Two Orphans, Three Studios, Four Films: A Brief History of The Two Orphans
From the time it was translated into English in 1874, “The Two Orphans” was a successful, well-known play in the United States. The story of orphaned sisters Henriette and Louise, and their separation, tribulations, and eventual reunion on the streets of France became common knowledge, and Kate Claxton’s portrayal of the blind Louise won her accolades and immortality in the annals of American theater. It wasn’t surprising then, when film pioneers began to adapt it for this new medium.
Ad for the now lost 1907 Original Version of Two Orphans
In late 1907, Colonel William Selig created the first American adaptation of the film. Unfortunately, the film is lost, leaving the cast and crew mostly a mystery. We do know, however, that it was staged in six acts, and was touted for its realistic presentation of the interior of a prison. In the years immediately following the film’s debut, film technology and artistry grew by leaps and bounds, so “The Two Orphans” would undoubtedly be considered crude by even the standards of the 1910s. It was these advances that inspired Selig to give “The Two Orphans” another shot four years later.
So, in 1911, Selig staged “The Two Orphans” again, this time with favorites Kathlyn Williams and Winifred Greenwood as Henriette and Louise. It also featured Myrtle Stedman, Lillian Leighton and Adrienne Kroell. The film was praised for its elaborate costumes as well as the impressive variety and magnitude of the sets. While Moving Picture World lamented that the three-reeler was shown in an elaborate screening (one reel was screened per night over the course of three nights), it praised the production highly, calling it, “a triumph for the Selig Polyscope Co. and [it] will go down in moving picture history as one of the big successes scored by the silent drama. It illustrates in a remarkable manner how the moving picture can convey the story and plot of a drama, the motives governing the various characters — their loves and hatreds, their crimes and follies — all so convincingly that the spectator’s mind is held in thrall.” The movie was such an achievement that it stood unchallenged for another four years as the definitive film version of the play, until William Fox and his star vamp Theda Bara entered the picture.
Theda Bara stars against type in the 1915 remake of Two Orphans
The role of the heroic and innocent Henriette was a welcome change for Bara, who had risen to fame while portraying vamps and exotic, dangerous women. In previous films, she had ruined marriages and brought shame to families, here, she was a lost girl just trying to survive the rough streets of France and protect her sister, played by Jean Sothern. No expense was spared in the production of the film. The budget was $300,000 and allowed them to construct a facade of the Notre Dame cathedral. The sets were top of the line, with $10,000 spent on the prison at La Salpetriere alone. This five-reel production outlasted and outshone the previous adaptations, but Selig was determined to bring his adaptation back into the limelight.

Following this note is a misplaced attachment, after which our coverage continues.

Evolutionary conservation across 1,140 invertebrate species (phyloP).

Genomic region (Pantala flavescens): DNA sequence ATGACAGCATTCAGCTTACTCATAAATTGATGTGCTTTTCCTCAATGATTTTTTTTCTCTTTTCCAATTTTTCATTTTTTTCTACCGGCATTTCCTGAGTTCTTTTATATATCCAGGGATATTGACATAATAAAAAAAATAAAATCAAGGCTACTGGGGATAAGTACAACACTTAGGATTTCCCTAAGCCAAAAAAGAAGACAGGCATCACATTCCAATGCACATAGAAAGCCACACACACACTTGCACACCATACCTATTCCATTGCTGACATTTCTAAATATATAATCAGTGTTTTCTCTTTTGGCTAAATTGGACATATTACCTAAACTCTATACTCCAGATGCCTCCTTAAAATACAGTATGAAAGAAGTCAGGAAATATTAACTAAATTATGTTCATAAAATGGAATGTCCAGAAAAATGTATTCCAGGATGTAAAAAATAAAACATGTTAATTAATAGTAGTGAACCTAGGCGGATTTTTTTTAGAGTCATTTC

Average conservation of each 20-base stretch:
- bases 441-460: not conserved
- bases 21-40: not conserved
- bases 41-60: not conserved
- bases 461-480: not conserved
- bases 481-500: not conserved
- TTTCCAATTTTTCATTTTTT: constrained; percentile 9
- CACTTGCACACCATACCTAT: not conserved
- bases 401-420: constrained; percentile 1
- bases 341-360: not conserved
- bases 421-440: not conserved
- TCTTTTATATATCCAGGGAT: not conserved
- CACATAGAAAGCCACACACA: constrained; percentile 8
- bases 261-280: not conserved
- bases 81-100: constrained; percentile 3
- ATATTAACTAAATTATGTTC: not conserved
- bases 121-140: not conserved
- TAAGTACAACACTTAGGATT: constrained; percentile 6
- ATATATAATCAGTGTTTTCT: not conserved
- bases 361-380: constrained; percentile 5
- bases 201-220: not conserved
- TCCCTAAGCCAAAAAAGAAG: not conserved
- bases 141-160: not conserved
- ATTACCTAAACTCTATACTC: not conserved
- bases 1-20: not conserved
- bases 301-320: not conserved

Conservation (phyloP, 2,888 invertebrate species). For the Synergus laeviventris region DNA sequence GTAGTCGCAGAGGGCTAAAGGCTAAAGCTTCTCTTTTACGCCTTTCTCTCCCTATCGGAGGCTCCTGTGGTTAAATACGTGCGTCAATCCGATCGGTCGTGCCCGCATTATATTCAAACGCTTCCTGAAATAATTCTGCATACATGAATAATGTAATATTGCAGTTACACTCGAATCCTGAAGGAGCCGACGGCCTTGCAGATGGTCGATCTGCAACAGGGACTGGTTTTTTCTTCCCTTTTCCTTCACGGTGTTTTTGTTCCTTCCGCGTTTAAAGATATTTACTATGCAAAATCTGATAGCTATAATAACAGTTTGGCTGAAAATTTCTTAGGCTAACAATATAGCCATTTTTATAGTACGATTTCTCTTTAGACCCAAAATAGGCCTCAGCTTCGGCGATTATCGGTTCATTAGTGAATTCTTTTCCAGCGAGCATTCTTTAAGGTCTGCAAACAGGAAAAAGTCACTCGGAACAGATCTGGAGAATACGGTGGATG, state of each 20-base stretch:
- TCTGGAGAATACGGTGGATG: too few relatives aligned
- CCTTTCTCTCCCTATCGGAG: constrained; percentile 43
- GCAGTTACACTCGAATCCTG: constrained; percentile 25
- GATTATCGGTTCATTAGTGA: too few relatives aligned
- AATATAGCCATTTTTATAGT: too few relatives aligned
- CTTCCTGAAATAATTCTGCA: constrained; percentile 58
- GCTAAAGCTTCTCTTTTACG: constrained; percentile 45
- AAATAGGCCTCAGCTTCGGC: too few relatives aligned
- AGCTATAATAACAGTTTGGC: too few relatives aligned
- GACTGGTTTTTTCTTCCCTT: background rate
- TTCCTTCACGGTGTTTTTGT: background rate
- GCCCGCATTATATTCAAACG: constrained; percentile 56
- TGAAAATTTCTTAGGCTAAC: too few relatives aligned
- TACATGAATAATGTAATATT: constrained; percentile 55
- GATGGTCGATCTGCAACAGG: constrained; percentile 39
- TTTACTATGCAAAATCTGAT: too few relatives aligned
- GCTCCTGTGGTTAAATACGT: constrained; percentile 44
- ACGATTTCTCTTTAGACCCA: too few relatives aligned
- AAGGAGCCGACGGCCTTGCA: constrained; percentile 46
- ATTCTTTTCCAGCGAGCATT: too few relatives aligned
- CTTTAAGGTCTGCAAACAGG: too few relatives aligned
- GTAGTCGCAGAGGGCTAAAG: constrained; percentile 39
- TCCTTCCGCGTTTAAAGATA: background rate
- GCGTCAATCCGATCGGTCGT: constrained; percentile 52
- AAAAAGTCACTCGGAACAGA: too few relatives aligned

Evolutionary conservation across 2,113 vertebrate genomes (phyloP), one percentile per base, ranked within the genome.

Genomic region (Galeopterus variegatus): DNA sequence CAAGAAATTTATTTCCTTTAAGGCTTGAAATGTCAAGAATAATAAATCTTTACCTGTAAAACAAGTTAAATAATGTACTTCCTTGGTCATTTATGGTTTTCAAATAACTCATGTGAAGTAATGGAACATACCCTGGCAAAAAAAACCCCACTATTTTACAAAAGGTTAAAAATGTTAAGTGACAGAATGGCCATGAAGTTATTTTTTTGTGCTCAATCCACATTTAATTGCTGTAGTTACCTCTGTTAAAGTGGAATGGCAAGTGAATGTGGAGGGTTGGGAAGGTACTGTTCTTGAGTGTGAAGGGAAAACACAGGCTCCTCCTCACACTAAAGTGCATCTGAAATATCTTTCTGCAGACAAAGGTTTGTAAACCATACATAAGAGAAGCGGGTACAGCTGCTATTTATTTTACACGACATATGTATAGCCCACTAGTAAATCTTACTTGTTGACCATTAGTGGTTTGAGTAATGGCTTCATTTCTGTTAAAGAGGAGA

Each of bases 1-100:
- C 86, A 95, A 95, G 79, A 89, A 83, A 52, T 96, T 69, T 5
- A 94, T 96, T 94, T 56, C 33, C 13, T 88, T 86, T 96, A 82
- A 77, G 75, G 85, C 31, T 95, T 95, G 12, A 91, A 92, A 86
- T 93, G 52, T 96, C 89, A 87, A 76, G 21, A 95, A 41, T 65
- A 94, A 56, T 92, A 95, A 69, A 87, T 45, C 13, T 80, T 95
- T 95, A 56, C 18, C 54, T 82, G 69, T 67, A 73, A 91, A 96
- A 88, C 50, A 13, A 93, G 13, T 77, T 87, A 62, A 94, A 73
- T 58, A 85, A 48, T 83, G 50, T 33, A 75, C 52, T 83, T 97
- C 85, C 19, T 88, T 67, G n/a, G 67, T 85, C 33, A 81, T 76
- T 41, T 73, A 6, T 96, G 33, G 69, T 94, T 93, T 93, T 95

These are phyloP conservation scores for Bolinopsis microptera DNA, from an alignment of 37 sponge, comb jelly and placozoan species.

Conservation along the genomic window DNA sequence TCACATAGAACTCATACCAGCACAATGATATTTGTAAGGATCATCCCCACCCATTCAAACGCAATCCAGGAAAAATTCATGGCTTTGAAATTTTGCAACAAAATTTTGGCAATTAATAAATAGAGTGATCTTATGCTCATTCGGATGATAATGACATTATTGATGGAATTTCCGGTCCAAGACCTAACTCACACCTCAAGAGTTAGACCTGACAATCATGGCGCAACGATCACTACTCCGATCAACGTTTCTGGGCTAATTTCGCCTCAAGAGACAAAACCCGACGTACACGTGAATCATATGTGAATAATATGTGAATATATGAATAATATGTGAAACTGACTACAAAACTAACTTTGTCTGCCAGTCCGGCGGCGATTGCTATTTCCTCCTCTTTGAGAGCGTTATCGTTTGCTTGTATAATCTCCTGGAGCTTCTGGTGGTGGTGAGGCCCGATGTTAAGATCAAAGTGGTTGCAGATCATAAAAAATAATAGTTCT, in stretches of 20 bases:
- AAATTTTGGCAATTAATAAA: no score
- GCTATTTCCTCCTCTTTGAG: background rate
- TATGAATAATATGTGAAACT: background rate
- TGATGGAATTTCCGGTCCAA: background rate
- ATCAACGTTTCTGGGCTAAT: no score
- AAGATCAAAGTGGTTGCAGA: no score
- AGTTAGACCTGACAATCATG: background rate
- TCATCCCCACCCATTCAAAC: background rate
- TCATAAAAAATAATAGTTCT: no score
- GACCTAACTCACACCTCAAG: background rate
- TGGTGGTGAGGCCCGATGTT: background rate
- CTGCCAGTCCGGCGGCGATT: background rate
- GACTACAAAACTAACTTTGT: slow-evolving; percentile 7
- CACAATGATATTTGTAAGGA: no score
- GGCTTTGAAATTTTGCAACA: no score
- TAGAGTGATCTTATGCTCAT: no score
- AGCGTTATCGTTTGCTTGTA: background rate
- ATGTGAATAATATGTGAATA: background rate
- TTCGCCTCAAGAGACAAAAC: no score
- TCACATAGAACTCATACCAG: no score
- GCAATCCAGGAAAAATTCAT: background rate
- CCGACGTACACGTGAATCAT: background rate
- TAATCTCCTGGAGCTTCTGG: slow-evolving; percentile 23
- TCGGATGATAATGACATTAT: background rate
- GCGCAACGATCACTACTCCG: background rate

In June 1916, while buzz still surrounded Fox’s version of “The Two Orphans,” Selig re-issued his 1911 three-reeler. Because of the time that had elapsed, and the work the players had done since the film, it could now be billed as featuring an all-star cast. Critics and audiences, however, could no longer praise it as they once did. Moving Picture World, who just the year before stated it would go down in moving picture history, now said the acting was too hurried, lacked technical advancements such as close-ups, had imperfect lighting and inferior photography. This film that they praised five years earlier could now simply be credited with its ability to “recall a bygone era.”
For years, while the industry grew and evolved, and the small pioneering studios were closed or acquired by the larger mogul-driver studios, the story remained untouched. Then, in 1922, it was once again adapted…this time by D.W. Griffith. The story was rather tame by Griffith’s standards, however, so to turn it into a true film spectacle, he set it against the backdrop of the French Revolution. With his favorite ingenues Lillian and Dorothy Gish starring as Henriette and Louise, a hefty budget, a new setting and the addition of a race to the rescue (a Griffith staple), Griffith had a classic on his hands. The name was changed to “Orphans of the Storm” to avoid confusion with other productions, and though the popular reception was cooler than it had been for Griffith’s past works, the critical reception remained positive. William Fox reportedly attempted to re-issue his 1916 version in order to capitalize on the fame of “Orphans of the Storm,” but he ultimately rejected the idea, knowing that it would draw many unfair comparisons.
In the span of 15 years, the American film industry saw the production of four different versions of “The Two Orphans,” yet the only one that survives is Griffith’s. While Selig and Fox’s efforts would seem inferior, mostly due to their lack of technology and refined technique, it would be very interesting to see the differences that each incarnation brought to the table. Perhaps prints of these versions will be found one day, until then, we can only try to piece them together through reviews and photos.
Janelle Vreeland for Classic Movie Hub